- Annexin 2 may cross link membrane phospholipids with the actin cytoskeleton and has been reported as a Covid autoantigen.
- Annexin 3 may have anticoagulant properties.
- Annexin IV binds membrane phospholipids, promotes membrane fusion, and is involved in exocytosis.
- Annexin V is used as a marker of apoptosis, programed cell death. When cells die this way, phosphatidyl serine (PS) is exposed on the outer membrane.
- Annexin VI may regulate the release of calcium from intracellular stores. In the image below A VI is releasing calcium from the endoplasmic reticulum.
The interesting aspect of this work is that many of these proteins are part of cytoskeletal complexes. Some of these images were taken from a SlideShare All of these proteins are abundant in smooth muscle.
In vitro smooth muscle auto antibodies
Back in 2005 a group from the University of Wisconsin tested the hypothesis that vascular smooth muscle had something tored them with do with vasculitis. These investigators isolated murine vascular smooth muscle cells and cultured them with mouse “splenocytes.” Splenocytes are white blood cells from the spleen that may include antigen presenting cells, T cells, and B cells. Milenyibiotech estimates that splenocytes are 21-25% T cells, 40% B cells and small amounts of antigen presenting cells.
” Freshly isolated splenocytes from naïve mice were co-cultured for 6 days under sterile conditions with irradiated syngeneic SM cell monolayers in a 10:1 ratio of splenocytes to SM cells. Floating cells were then harvested from the adherent cell monolayer by mild pipetting, washed in sterile Hanks’ balanced salt solution, and resuspended at 4 × 107 cells/ml shortly before being transferred to recipient mice. ”  Note that these cells were irradiated. We may tentatively assume that these cells are dead and releasing their contents of actin, myosin, filamin, vinculin, and so on. If the the matrix contains dermatan sulfate, we may hypothesize that these cytoskeleton proteins are binding to it.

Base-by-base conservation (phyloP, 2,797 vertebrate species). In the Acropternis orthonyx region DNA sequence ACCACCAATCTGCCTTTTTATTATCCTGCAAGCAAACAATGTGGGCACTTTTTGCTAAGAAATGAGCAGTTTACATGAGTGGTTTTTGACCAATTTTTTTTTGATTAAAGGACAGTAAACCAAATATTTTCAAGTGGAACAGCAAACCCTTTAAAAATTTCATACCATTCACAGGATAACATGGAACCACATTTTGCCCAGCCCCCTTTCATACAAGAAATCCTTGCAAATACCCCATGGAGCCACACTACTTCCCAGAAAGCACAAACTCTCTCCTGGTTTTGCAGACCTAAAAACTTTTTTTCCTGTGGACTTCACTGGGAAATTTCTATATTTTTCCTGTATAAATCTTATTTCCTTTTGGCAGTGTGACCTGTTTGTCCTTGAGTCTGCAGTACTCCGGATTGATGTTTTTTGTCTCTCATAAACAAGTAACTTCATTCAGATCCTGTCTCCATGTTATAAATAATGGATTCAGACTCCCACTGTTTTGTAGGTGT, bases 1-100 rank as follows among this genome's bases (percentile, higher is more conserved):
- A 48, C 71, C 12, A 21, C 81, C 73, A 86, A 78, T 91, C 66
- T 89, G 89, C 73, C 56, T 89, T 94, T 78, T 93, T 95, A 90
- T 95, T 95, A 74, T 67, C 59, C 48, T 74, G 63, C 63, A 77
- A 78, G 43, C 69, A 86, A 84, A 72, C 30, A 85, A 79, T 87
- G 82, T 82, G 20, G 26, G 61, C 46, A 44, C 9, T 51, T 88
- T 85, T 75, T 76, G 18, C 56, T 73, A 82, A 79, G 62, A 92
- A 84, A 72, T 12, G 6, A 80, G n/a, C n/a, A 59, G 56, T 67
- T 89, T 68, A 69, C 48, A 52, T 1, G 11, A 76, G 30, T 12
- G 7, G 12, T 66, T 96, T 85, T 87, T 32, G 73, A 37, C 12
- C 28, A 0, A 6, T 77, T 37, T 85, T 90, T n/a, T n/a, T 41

The authors used flow cytometry to count immune cell specific markers.  They made mention of thed prevalence of CD138 (syndecan-1) molecules, a phenotype suggesting B cells committed to a plasmablast phenotype.  SM activated B cells were tagged with fluorescent probes and injected into recipient mice. The activated B cells were found in the spleen and lungs.  These mice developed vasculitis.  Sera from these mice contained antibodies that reacted with vascular smooth muscle. 
JhD mice, no mature B cells
Mice deficient in mature B cells (JhD strain, on BALB/c background) were used, both as donors and as recipients in vasculitis induction, and in subsequent serum transfers. Splenocytes deficient in B cells failed to be activated by the irradiated smooth muscle cell monolayer. (not shown)
T cell receptors are required
Rag2, plays a role in generating the diversity of T cell receptors. antibody mediated vascular damage required T cells, since wt and JhD mice developed the disease after vasculitic wt serum transfer, whereas RAG2−/− mice did not.